An insect running down a boy's arm poses a challenging problem for the human brain. In order to determine whether the felt movement is due to a mosquito that should be squashed or a beetle that should be collected, the boy needs to quickly and accurately direct his visual attention towards the insect. This crossmodal shift of attention towards a moving object is considerably more complex than towards a static stimulus like a tap on the shoulder. Not only must the boy's brain integrate the tactile and visual maps of external space but it must been done in a dynamic, predictive manner. Here, we will present several lines of evidence from experiments with simulated moving objects demonstrating dynamic links in the spatial mapping between vision and touch. For example, we will show evidence that visual information about the time to contact of an approaching object can be used to accurately reorient tactile attention to the place where the object will hit the skin. How visual and tactile motion is weighted in conditions where the two cues are in conflict will also be discussed.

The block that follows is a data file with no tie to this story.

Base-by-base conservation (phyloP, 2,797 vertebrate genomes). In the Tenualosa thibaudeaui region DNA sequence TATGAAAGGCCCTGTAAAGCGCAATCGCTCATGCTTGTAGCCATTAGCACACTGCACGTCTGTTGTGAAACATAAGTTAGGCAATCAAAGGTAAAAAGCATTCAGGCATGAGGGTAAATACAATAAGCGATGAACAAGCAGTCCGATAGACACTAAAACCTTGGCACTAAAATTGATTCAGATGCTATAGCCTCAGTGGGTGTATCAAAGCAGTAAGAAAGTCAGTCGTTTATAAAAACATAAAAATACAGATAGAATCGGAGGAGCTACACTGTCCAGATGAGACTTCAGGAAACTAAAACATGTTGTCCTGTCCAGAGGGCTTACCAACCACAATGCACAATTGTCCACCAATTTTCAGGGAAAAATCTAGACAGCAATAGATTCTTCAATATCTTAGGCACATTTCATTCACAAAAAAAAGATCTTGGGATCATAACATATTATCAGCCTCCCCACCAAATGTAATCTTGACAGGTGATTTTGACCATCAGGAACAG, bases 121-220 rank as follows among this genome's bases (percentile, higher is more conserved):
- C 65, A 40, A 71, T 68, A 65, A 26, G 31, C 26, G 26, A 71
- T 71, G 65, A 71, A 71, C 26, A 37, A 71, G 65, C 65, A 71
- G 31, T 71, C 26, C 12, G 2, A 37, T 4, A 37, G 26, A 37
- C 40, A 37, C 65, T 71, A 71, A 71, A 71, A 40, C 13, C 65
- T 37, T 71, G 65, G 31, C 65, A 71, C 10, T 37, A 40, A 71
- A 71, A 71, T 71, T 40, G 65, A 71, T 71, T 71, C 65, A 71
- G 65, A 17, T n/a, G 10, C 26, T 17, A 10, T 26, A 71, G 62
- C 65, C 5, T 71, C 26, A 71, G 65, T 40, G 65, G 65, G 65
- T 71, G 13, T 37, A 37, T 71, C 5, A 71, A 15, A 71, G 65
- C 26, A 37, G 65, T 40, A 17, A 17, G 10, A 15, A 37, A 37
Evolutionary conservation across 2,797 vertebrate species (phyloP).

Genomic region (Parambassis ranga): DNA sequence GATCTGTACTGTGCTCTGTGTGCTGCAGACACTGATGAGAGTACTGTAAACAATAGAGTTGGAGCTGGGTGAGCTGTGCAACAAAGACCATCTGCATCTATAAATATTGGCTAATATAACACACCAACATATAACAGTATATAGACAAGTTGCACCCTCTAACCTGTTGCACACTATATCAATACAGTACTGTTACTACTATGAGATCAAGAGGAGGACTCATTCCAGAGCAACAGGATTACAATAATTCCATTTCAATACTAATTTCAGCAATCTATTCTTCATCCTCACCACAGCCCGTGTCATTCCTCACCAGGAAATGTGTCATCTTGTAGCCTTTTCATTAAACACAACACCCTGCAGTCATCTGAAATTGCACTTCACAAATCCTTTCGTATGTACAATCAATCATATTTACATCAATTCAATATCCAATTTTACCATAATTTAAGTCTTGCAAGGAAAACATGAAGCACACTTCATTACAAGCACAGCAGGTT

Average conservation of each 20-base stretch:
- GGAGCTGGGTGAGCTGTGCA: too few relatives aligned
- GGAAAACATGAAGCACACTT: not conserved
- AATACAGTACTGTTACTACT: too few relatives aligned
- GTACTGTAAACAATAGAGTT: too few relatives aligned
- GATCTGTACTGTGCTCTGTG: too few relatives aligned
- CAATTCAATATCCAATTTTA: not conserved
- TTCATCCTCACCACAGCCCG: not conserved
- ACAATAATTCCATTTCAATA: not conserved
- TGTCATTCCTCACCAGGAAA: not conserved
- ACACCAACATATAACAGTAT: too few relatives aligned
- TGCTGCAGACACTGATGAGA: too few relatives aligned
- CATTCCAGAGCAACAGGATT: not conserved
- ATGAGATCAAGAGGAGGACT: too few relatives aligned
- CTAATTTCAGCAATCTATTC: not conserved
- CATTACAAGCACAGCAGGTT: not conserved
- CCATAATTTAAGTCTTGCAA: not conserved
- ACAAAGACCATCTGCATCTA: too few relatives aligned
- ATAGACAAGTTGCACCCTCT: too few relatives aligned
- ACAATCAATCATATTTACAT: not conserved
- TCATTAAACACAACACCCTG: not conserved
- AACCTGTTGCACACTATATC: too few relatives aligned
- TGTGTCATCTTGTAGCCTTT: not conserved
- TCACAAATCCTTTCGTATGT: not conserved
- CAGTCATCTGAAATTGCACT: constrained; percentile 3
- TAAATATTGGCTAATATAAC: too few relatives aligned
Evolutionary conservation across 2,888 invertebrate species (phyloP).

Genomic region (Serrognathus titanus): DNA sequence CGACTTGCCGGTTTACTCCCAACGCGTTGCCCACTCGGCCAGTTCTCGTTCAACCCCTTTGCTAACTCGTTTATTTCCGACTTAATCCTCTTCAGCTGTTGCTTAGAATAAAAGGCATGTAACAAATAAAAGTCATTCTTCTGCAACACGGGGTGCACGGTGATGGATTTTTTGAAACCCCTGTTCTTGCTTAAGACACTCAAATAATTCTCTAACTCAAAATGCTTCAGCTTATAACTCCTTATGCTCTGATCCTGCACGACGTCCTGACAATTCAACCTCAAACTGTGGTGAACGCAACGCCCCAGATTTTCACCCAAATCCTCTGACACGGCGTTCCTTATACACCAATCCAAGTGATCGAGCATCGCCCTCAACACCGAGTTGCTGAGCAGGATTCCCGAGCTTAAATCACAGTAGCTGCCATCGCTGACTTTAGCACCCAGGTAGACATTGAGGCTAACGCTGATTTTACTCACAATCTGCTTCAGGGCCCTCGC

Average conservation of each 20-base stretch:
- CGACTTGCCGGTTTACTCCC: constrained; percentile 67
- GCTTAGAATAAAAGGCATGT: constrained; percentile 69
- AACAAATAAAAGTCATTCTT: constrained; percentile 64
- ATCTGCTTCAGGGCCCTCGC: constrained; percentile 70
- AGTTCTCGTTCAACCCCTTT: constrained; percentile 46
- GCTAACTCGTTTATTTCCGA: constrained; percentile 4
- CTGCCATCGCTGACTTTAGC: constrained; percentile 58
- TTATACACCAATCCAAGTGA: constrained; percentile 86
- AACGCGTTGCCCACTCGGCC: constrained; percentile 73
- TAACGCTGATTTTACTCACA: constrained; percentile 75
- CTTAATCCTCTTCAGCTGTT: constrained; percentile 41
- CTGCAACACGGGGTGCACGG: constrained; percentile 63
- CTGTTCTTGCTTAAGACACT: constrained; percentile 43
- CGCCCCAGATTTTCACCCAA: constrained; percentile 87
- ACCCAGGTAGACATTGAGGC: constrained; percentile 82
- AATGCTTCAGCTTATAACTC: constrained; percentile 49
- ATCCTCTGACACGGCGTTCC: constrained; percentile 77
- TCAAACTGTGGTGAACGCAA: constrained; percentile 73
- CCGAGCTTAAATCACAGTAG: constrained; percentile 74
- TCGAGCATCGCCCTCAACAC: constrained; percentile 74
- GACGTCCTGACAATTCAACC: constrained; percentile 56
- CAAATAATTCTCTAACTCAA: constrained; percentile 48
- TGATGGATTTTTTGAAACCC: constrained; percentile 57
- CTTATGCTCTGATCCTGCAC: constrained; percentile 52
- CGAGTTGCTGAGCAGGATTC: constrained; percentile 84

ASJC Scopus subject areas
- Sensory Systems